I think that word would be, 'damn.'
Other words would be: too talented, too handsome, too young to die.
The worse thing--besides his death at 28--is that he sought to shun the media and gossip spotlight, moving to Brooklyn with his girlfriend and daughter in order to find some respite from the swarming paparazzi. Now, his body, in a bag, is flashed across the world on television. His poor mother and father have to hear of his passing on the news millions of miles away from their son. Rumors fly around about drug use, depression, anxiety, sleeplessness, all of which are suffered by scores of people worldwide whose names aren't dragged through the papers, despite not knowing what exactly killed him. His friends must grieve to the pit of their stomachs, knowing exactly who he was, having laughed and played and worked with him while having to hear terrible stories about the person millions of people didn't know. His daughter now has no father and will only be comforted by celluloid memories that won't be the touch of her dad.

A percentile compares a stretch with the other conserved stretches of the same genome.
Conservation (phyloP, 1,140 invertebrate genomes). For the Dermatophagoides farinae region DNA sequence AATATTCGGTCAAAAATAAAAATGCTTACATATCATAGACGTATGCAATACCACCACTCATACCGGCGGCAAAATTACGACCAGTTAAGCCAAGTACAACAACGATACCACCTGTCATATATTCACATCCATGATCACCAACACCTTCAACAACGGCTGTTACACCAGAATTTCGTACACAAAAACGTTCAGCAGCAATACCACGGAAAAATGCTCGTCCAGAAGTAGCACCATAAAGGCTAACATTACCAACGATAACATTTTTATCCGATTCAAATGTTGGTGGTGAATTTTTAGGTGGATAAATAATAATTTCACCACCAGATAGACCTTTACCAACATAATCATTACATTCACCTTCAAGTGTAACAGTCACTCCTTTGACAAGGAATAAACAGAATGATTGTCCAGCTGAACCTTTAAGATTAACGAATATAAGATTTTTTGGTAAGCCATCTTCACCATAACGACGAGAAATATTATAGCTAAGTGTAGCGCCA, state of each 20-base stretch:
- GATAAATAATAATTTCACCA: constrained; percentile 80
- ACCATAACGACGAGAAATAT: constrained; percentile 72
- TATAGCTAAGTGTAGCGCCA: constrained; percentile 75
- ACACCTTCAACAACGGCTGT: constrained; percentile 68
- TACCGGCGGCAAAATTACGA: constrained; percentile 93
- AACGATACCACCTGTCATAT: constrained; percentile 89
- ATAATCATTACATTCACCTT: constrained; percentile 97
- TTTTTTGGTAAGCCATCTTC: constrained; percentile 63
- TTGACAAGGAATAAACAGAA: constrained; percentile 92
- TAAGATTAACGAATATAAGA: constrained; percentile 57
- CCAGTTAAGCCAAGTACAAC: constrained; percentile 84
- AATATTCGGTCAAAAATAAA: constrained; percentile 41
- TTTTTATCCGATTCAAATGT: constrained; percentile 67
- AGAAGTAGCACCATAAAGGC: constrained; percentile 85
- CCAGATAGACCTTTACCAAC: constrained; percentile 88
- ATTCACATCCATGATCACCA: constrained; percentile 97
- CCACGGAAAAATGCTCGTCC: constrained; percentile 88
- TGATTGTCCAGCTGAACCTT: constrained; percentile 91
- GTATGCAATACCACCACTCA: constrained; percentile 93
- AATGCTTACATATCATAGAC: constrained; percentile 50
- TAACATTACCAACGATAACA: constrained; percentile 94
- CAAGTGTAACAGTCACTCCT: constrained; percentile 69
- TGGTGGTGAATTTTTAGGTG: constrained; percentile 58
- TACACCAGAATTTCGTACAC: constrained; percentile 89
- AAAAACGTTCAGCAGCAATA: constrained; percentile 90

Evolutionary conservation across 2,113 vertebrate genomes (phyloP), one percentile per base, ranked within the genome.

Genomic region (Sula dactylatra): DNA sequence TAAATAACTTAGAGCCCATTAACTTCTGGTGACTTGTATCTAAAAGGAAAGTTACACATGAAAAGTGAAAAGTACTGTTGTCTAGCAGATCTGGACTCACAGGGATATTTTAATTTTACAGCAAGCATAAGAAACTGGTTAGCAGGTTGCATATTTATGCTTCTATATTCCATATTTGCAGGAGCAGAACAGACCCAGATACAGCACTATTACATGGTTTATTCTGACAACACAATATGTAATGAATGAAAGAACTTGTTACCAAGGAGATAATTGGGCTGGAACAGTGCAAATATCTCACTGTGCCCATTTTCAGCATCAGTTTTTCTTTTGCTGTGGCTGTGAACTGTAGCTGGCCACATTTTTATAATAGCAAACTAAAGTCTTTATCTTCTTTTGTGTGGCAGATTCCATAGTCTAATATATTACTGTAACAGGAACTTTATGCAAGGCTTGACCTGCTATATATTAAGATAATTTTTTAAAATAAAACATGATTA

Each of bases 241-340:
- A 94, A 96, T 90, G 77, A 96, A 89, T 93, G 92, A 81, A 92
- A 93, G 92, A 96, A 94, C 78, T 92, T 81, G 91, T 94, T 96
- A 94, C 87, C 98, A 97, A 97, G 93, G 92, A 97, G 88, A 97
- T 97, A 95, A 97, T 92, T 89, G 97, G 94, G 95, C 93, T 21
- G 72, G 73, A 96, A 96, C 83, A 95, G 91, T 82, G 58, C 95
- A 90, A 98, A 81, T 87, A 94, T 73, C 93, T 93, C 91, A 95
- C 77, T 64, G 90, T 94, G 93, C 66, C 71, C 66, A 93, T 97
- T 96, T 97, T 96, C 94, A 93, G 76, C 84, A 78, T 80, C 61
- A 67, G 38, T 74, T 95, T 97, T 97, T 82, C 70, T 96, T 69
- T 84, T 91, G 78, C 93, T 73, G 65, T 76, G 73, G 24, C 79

I saw him on the street in Brooklyn once, and being the New Yorker I am, I didn't say a thing to him as I stumbled past, but I can tell you, he was unbelievably easy on the eyes.
"10 Things I Hate About You," "A Knight's Tale," and "The Brothers Grimm" are three incredibly fun movies, while "Monster's Ball" packs a punch and "Brokeback Mountain," I've heard, is so sad that I can't even bear to watch it.
All in all, folks young and old pass every day. The greater majority of these folks we never know about, while some of those we do hear of make us sad that they are gone, and still others that we hear of, we don't regret their passing one bit. In the case of Heath Ledger, I personally, feel saddened that I will no longer see his face on new and different streets or that we will no longer see his face in new and different roles on the silver screen.
Rest in peace, Mr. Ledger, rest in peace.